"I don't think it's prudent to rely entirely on one source for all new water," Stewart said. "We've been doing that for years, and look where it got us."
Fellow commissioner and Tampa Bay Water board member Susan Latvala agrees.
"Desal is the great wet hope for our future," Latvala said, "but if we use well fields and surface water prudently, in combination with desal, we should be able to strike the perfect balance."
For all the testing and scientific modeling, the first desal plant is 18 months from operation. Although confidence is high, officials want to see it work before declaring it an unmitigated success.
"We expect, we have confidence, that Desal One will go as expected," said Gene Heath, deputy executive director of the Southwest Florida Water Management District, or Swiftmud. "But confirmation is a good thing. Once we have confirmation, then we can talk about leaning more heavily on desal."
Swiftmud actually jumped on the desal bandwagon back in the years when others were scorning desal.
"The Pinellas-Anclote Basin Board began putting aside funds, about $500,000 a year, for desal back in 1994," said Roy Harrell, former chairman of the board of the water regulator. Swiftmud joined the basin board effort a year later, and the pot of funding available for desal quickly grew to $50-million.
"We couldn't give it away," Harrell recalled. "Then technology improved, competition in the field cut the costs, and once you added the Swiftmud dollars, the cost of a desal plant became comparable to a new well field."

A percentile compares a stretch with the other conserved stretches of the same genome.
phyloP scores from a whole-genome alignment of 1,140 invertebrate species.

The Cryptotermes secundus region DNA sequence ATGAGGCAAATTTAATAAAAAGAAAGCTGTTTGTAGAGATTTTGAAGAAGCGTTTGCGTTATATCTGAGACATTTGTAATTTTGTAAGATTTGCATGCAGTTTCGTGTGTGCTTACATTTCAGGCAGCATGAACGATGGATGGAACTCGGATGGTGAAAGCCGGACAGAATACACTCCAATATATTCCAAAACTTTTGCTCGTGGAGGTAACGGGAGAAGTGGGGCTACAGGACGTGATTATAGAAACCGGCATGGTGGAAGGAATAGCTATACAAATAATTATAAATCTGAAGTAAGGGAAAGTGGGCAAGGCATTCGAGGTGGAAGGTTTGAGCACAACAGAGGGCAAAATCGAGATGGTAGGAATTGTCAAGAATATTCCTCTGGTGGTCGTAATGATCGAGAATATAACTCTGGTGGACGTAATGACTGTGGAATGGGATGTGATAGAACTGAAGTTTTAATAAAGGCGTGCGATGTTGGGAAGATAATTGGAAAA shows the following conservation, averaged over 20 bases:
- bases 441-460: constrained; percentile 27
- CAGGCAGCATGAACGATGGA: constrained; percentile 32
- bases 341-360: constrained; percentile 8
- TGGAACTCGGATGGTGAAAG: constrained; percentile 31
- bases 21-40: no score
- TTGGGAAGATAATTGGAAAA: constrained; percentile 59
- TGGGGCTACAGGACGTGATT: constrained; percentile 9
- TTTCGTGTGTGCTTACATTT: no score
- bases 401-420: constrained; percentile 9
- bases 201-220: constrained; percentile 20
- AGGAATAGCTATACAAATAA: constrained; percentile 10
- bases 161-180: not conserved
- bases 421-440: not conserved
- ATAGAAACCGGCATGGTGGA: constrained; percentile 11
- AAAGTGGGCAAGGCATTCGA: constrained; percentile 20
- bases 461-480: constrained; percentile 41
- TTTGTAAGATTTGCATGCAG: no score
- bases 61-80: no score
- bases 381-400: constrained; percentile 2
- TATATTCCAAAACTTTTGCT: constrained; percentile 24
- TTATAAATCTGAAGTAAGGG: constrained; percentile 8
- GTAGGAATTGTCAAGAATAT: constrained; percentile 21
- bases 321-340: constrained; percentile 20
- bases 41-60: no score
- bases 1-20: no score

In the end, Swiftmud will pay about half of the capital cost of $110-million to build the first desal plant, which will produce water at a wholesale cost of $1.71 per thousand gallons, down from nearly $8 projected in the mid '90s.
At the time, groundwater cost about $1 per thousand gallons, though Heath said it has become more expensive in recent years. The cost of desal will be blended into the cost of other water, and consumers will be charged a blended rate.
For all the excitement over desal among water planners, there are those who still aren't satisfied that it is safe for the environment. Save Our Bays and Canals, a citizen lobby from Hillsborough County, has filed a legal challenge to the first plant.
And Mike Miller, chairman of the Suncoast Sierra Club of Pasco and Pinellas, said he wants to see the strictest possible monitoring of the physical, chemical and biological impacts of the brine discharge from the plant into Tampa Bay. And he wants a written guarantee that operators of the plant will shut it down immediately if the brine discharge exceeds permitted levels.
"They said they will do that, but I defy you to find it in writing, and there's a question of how easily something like that could be litigated," Miller said.
Other veterans of the region's water wars say they have no fears about the safety of desal.
"It works all over the world," said Pasco water activist Gilliam Clark. "There's no reason it won't work here."